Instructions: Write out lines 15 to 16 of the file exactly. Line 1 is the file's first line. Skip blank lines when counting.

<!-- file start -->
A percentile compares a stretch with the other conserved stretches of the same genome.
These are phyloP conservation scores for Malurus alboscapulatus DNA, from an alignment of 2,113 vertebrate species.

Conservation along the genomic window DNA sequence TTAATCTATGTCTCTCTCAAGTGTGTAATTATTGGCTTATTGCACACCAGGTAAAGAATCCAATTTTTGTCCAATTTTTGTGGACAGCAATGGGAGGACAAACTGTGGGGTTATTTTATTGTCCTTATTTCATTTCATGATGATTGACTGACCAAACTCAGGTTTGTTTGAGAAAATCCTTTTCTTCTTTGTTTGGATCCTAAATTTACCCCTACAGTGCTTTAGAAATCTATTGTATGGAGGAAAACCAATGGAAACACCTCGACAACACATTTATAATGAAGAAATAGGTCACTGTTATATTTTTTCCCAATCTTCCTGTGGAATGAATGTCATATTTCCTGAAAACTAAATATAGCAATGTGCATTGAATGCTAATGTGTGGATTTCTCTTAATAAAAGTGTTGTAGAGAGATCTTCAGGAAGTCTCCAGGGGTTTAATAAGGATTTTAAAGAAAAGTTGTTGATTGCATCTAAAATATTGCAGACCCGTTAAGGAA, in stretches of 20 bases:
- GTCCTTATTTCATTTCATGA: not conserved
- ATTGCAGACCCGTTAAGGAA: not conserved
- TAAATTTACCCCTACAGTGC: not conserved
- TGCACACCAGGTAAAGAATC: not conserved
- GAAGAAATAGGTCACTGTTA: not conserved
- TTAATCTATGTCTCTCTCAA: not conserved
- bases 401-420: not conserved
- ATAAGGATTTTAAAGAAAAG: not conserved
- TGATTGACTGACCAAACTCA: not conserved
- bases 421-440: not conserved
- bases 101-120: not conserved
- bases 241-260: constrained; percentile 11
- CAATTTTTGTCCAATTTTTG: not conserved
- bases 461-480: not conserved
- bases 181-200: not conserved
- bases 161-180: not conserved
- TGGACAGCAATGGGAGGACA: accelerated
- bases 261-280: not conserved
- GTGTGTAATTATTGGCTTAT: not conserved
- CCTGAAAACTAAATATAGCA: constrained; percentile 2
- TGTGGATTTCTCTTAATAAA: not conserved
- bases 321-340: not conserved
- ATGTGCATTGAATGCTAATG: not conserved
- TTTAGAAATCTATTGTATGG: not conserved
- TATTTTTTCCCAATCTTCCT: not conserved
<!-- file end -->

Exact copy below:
- bases 241-260: constrained; percentile 11
- CAATTTTTGTCCAATTTTTG: not conserved